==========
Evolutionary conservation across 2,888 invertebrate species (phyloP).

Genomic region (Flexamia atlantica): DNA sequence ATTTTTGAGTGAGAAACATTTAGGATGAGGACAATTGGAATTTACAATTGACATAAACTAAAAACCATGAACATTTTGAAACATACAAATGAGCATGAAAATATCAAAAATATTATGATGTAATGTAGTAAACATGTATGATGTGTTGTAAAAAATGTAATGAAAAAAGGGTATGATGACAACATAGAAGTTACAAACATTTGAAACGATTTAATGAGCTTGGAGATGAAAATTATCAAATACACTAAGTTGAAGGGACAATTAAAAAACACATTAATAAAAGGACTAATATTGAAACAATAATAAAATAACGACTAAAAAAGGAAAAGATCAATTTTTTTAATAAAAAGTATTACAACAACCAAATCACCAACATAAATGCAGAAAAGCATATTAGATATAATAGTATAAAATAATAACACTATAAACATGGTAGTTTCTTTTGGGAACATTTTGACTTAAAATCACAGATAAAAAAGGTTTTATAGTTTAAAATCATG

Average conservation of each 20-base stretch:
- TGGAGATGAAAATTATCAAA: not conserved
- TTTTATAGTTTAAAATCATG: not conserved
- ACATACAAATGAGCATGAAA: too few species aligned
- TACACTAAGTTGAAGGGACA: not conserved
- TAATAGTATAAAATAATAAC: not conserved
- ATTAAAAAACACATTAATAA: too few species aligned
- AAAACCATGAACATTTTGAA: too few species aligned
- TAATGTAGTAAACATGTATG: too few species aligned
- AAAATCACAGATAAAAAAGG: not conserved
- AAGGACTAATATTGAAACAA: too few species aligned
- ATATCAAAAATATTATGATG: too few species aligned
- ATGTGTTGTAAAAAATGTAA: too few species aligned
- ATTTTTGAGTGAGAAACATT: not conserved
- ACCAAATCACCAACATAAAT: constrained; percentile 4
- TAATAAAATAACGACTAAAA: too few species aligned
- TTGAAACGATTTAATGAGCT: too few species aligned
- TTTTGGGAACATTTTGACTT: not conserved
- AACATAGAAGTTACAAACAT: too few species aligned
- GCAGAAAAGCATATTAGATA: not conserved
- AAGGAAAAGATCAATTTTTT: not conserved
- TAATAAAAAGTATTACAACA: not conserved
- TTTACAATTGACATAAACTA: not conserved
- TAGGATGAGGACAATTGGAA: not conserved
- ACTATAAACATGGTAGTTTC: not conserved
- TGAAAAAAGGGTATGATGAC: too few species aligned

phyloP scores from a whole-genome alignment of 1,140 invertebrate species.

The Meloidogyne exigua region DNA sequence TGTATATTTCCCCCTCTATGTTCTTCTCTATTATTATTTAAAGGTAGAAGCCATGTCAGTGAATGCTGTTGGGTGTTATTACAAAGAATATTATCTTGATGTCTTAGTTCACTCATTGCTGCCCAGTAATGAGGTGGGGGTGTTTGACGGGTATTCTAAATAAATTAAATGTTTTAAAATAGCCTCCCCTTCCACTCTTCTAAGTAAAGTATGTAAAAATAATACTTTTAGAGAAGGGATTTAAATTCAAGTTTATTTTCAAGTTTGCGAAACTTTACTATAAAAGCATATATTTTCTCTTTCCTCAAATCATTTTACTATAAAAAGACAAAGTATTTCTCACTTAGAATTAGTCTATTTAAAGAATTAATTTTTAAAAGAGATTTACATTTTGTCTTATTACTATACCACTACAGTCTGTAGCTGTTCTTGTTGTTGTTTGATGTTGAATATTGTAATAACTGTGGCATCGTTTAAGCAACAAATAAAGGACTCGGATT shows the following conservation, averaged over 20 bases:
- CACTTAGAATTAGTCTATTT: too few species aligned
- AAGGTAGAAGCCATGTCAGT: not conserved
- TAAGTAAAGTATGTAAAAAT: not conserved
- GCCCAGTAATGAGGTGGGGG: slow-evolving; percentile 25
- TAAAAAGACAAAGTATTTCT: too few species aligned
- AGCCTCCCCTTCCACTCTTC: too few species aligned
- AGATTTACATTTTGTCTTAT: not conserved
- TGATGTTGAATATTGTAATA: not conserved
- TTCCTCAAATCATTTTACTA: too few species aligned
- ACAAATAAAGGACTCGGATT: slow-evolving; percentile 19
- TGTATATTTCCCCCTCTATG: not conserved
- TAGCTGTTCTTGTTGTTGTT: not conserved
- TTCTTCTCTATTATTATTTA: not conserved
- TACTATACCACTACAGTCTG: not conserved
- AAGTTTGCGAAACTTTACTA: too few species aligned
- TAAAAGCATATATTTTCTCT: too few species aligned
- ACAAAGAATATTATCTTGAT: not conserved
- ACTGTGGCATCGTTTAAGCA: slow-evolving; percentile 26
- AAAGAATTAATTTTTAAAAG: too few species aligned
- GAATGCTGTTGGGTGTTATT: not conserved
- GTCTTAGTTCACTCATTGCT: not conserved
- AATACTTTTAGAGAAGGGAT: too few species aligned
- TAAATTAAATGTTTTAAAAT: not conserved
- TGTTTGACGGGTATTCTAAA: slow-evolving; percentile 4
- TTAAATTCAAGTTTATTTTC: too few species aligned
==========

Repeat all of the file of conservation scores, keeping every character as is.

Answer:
Evolutionary conservation across 2,888 invertebrate species (phyloP).

Genomic region (Flexamia atlantica): DNA sequence ATTTTTGAGTGAGAAACATTTAGGATGAGGACAATTGGAATTTACAATTGACATAAACTAAAAACCATGAACATTTTGAAACATACAAATGAGCATGAAAATATCAAAAATATTATGATGTAATGTAGTAAACATGTATGATGTGTTGTAAAAAATGTAATGAAAAAAGGGTATGATGACAACATAGAAGTTACAAACATTTGAAACGATTTAATGAGCTTGGAGATGAAAATTATCAAATACACTAAGTTGAAGGGACAATTAAAAAACACATTAATAAAAGGACTAATATTGAAACAATAATAAAATAACGACTAAAAAAGGAAAAGATCAATTTTTTTAATAAAAAGTATTACAACAACCAAATCACCAACATAAATGCAGAAAAGCATATTAGATATAATAGTATAAAATAATAACACTATAAACATGGTAGTTTCTTTTGGGAACATTTTGACTTAAAATCACAGATAAAAAAGGTTTTATAGTTTAAAATCATG

Average conservation of each 20-base stretch:
- TGGAGATGAAAATTATCAAA: not conserved
- TTTTATAGTTTAAAATCATG: not conserved
- ACATACAAATGAGCATGAAA: too few species aligned
- TACACTAAGTTGAAGGGACA: not conserved
- TAATAGTATAAAATAATAAC: not conserved
- ATTAAAAAACACATTAATAA: too few species aligned
- AAAACCATGAACATTTTGAA: too few species aligned
- TAATGTAGTAAACATGTATG: too few species aligned
- AAAATCACAGATAAAAAAGG: not conserved
- AAGGACTAATATTGAAACAA: too few species aligned
- ATATCAAAAATATTATGATG: too few species aligned
- ATGTGTTGTAAAAAATGTAA: too few species aligned
- ATTTTTGAGTGAGAAACATT: not conserved
- ACCAAATCACCAACATAAAT: constrained; percentile 4
- TAATAAAATAACGACTAAAA: too few species aligned
- TTGAAACGATTTAATGAGCT: too few species aligned
- TTTTGGGAACATTTTGACTT: not conserved
- AACATAGAAGTTACAAACAT: too few species aligned
- GCAGAAAAGCATATTAGATA: not conserved
- AAGGAAAAGATCAATTTTTT: not conserved
- TAATAAAAAGTATTACAACA: not conserved
- TTTACAATTGACATAAACTA: not conserved
- TAGGATGAGGACAATTGGAA: not conserved
- ACTATAAACATGGTAGTTTC: not conserved
- TGAAAAAAGGGTATGATGAC: too few species aligned

phyloP scores from a whole-genome alignment of 1,140 invertebrate species.

The Meloidogyne exigua region DNA sequence TGTATATTTCCCCCTCTATGTTCTTCTCTATTATTATTTAAAGGTAGAAGCCATGTCAGTGAATGCTGTTGGGTGTTATTACAAAGAATATTATCTTGATGTCTTAGTTCACTCATTGCTGCCCAGTAATGAGGTGGGGGTGTTTGACGGGTATTCTAAATAAATTAAATGTTTTAAAATAGCCTCCCCTTCCACTCTTCTAAGTAAAGTATGTAAAAATAATACTTTTAGAGAAGGGATTTAAATTCAAGTTTATTTTCAAGTTTGCGAAACTTTACTATAAAAGCATATATTTTCTCTTTCCTCAAATCATTTTACTATAAAAAGACAAAGTATTTCTCACTTAGAATTAGTCTATTTAAAGAATTAATTTTTAAAAGAGATTTACATTTTGTCTTATTACTATACCACTACAGTCTGTAGCTGTTCTTGTTGTTGTTTGATGTTGAATATTGTAATAACTGTGGCATCGTTTAAGCAACAAATAAAGGACTCGGATT shows the following conservation, averaged over 20 bases:
- CACTTAGAATTAGTCTATTT: too few species aligned
- AAGGTAGAAGCCATGTCAGT: not conserved
- TAAGTAAAGTATGTAAAAAT: not conserved
- GCCCAGTAATGAGGTGGGGG: slow-evolving; percentile 25
- TAAAAAGACAAAGTATTTCT: too few species aligned
- AGCCTCCCCTTCCACTCTTC: too few species aligned
- AGATTTACATTTTGTCTTAT: not conserved
- TGATGTTGAATATTGTAATA: not conserved
- TTCCTCAAATCATTTTACTA: too few species aligned
- ACAAATAAAGGACTCGGATT: slow-evolving; percentile 19
- TGTATATTTCCCCCTCTATG: not conserved
- TAGCTGTTCTTGTTGTTGTT: not conserved
- TTCTTCTCTATTATTATTTA: not conserved
- TACTATACCACTACAGTCTG: not conserved
- AAGTTTGCGAAACTTTACTA: too few species aligned
- TAAAAGCATATATTTTCTCT: too few species aligned
- ACAAAGAATATTATCTTGAT: not conserved
- ACTGTGGCATCGTTTAAGCA: slow-evolving; percentile 26
- AAAGAATTAATTTTTAAAAG: too few species aligned
- GAATGCTGTTGGGTGTTATT: not conserved
- GTCTTAGTTCACTCATTGCT: not conserved
- AATACTTTTAGAGAAGGGAT: too few species aligned
- TAAATTAAATGTTTTAAAAT: not conserved
- TGTTTGACGGGTATTCTAAA: slow-evolving; percentile 4
- TTAAATTCAAGTTTATTTTC: too few species aligned